Erik Bloodaxe, last king of York (?947-8, ?952-4)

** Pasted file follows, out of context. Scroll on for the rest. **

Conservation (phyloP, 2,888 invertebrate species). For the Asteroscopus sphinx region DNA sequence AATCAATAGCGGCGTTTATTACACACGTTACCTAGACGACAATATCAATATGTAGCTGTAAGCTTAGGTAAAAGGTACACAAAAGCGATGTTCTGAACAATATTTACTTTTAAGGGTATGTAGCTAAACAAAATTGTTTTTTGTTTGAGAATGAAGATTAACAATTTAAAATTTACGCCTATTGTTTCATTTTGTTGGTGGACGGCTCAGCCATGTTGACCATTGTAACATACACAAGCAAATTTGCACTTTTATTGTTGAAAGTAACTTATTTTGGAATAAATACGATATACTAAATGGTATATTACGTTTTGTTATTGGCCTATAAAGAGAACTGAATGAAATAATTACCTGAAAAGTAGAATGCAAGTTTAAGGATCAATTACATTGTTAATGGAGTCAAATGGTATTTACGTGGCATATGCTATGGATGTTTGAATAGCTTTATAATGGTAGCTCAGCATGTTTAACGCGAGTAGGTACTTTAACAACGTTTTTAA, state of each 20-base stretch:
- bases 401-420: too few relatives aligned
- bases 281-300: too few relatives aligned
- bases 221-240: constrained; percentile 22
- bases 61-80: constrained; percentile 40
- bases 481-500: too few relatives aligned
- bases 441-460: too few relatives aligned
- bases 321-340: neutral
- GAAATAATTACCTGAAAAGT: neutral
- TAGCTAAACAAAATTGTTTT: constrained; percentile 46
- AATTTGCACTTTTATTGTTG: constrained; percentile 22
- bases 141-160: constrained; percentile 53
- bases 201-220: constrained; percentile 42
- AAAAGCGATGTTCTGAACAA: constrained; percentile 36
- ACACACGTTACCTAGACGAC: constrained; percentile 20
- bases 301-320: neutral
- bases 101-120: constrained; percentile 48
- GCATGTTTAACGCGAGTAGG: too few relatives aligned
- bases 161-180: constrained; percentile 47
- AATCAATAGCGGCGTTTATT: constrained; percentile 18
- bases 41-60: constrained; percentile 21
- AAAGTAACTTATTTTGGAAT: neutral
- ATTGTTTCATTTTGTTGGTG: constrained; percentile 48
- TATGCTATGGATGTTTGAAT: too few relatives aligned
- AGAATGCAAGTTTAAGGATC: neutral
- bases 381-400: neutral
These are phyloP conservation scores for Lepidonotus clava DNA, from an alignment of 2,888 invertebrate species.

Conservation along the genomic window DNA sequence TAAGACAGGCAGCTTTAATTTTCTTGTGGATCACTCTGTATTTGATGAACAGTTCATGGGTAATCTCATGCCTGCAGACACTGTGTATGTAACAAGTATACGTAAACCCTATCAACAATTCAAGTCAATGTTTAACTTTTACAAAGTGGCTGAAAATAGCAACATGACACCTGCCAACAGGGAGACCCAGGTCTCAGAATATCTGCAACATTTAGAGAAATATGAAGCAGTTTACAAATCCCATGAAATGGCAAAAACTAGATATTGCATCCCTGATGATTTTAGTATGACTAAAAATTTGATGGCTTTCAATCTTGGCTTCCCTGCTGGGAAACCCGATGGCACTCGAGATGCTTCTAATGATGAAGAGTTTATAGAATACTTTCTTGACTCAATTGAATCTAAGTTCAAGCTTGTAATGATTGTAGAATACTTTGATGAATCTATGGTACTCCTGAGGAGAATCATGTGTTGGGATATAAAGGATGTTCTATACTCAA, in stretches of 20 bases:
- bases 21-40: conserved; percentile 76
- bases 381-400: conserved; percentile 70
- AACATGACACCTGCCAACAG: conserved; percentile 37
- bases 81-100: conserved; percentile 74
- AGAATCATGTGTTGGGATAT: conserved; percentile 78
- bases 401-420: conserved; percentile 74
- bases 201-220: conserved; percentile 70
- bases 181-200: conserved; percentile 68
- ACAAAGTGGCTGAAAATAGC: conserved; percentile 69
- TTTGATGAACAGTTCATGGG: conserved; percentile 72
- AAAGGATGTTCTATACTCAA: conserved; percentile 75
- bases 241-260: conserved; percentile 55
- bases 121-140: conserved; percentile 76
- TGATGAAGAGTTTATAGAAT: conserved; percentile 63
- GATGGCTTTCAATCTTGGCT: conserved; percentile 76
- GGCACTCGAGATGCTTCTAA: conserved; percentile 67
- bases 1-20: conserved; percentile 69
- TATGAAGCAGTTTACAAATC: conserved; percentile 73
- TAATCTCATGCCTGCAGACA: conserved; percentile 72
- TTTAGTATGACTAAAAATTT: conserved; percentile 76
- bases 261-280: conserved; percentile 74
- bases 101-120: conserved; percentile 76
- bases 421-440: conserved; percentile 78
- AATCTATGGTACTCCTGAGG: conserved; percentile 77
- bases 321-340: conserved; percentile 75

Erik Bloodaxe (Eiríkr blóðøx) (d. 954) was the last independent king of York (947-948 and 952-954); the byname "Bloodaxe" survives only in Norse tales, e.g. Heimskringla and Egils Saga. A Norwegian prince, Erik became king of the Northumbrians in 947. Eadred, to whom the northerners had already sworn allegiance, invaded in 948 and resumed control. When Erik returned in 952, Eadred retaliated by imprisoning Archbishop Wulfstan of York. In 954 the Northumbrians finally concluded that their interests lay with the southern English, not the Scandinavians: Erik was driven out and killed. Eiríksmál describes his entry into Valhalla. Another surviving praise-poem is Höfuðlausn, the Head-Ransom, composed (as an alternative to being beheaded) by the Icelander Egill Skallagrímsson when he met Erik at York. Two types of silver penny for Erik survive, perhaps corresponding with his two reigns.